A Journey To What Matters- 35th Annual Elders & Youth Conference – Survival Kit Tool Making

Project: 35th Annual Elders & Youth Conference – Survival Kit Tool Making
Grantee: First Alaskans Institute
Story by: Denbigh Perry

Volunteering for the 2018 Youth and Elders Conference in Anchorage, Alaska, which is hosted by the First Alaskans Institute; was a terrific opportunity. This event was held in the Dena’ina Convention Center in downtown Anchorage. The event was open to youths and elders from diverse Indigenous, and local communities.

During my section, I was invited to share a diverse Indigenous learning interaction which tied into survival kits. This event was well attended by youth and elders attending the conference. There was a great confident spirit of volunteering in the air, spirituality, and competent human interaction as these are critical values of the Alaska Native People.

We were given about an hour for the activity, so in the best interest of having an item to complete, we made fishing hooks that we tied ourselves. As fishing hooks and items necessary for ice fishing or winter salmon fishing are a necessary item for coastal and inland Alaska Native groups.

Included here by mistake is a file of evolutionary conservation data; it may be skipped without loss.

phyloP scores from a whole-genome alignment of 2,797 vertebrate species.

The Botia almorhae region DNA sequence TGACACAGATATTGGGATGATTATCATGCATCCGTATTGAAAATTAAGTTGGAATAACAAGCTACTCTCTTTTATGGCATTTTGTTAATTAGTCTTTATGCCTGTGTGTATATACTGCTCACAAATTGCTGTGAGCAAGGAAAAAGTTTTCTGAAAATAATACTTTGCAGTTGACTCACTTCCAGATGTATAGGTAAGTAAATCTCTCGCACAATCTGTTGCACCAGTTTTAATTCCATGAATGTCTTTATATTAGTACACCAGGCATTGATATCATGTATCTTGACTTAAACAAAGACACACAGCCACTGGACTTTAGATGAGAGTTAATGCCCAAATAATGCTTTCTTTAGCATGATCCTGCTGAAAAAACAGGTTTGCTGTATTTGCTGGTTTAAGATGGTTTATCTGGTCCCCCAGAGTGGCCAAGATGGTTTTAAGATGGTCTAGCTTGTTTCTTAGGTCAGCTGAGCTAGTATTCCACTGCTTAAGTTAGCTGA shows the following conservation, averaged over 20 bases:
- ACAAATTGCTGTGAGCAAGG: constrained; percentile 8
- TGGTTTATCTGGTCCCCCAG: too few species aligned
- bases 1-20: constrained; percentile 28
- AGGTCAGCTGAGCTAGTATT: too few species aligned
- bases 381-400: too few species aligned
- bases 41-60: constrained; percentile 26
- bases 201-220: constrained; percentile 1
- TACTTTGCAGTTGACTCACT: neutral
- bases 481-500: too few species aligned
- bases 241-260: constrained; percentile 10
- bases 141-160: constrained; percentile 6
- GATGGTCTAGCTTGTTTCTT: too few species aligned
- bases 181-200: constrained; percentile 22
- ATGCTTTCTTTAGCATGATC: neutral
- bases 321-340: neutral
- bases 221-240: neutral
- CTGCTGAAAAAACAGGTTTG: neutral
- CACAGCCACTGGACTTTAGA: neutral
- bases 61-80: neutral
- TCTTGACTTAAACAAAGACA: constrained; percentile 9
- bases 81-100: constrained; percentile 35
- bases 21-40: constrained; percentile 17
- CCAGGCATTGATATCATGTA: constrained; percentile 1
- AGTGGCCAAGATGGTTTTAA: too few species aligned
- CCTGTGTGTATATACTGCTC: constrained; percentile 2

There were people of all abilities present, diverse tribal groups present. During this session I felt it best to communicate as though the people in attendance are competent and capable of tying and creating terrific, usable fishing set ups. This methodology was well received.

Respectfully elders were happy to see a humble voice used in the interactions and my intention was to empower continued teaching and job creation of Indigenous teachers in education, as with my experience growing up in the Bering Strait Region of Alaska. In my education and training, I was able to attend the Elders & Youth Conference in high school, and found it very healing and trauma reducing in building my identity and ability to work with Native peoples and diverse community members in such interactions.

Thankfully the quality for this event is still strongly present, and the youths are desiring cultural interactions and requesting that the negative stigmas impacting Natives be reversed. I feel First Alaskans Institute is competent at holding such events and recruiting Indigenous presenters that fulfill this expectation. I commend them and The CIRI Foundation for standing in a place to provide this support to the people, and providing opportunities for people working to serve Alaska Native peoples.

Thank you all for this wonderful experience.

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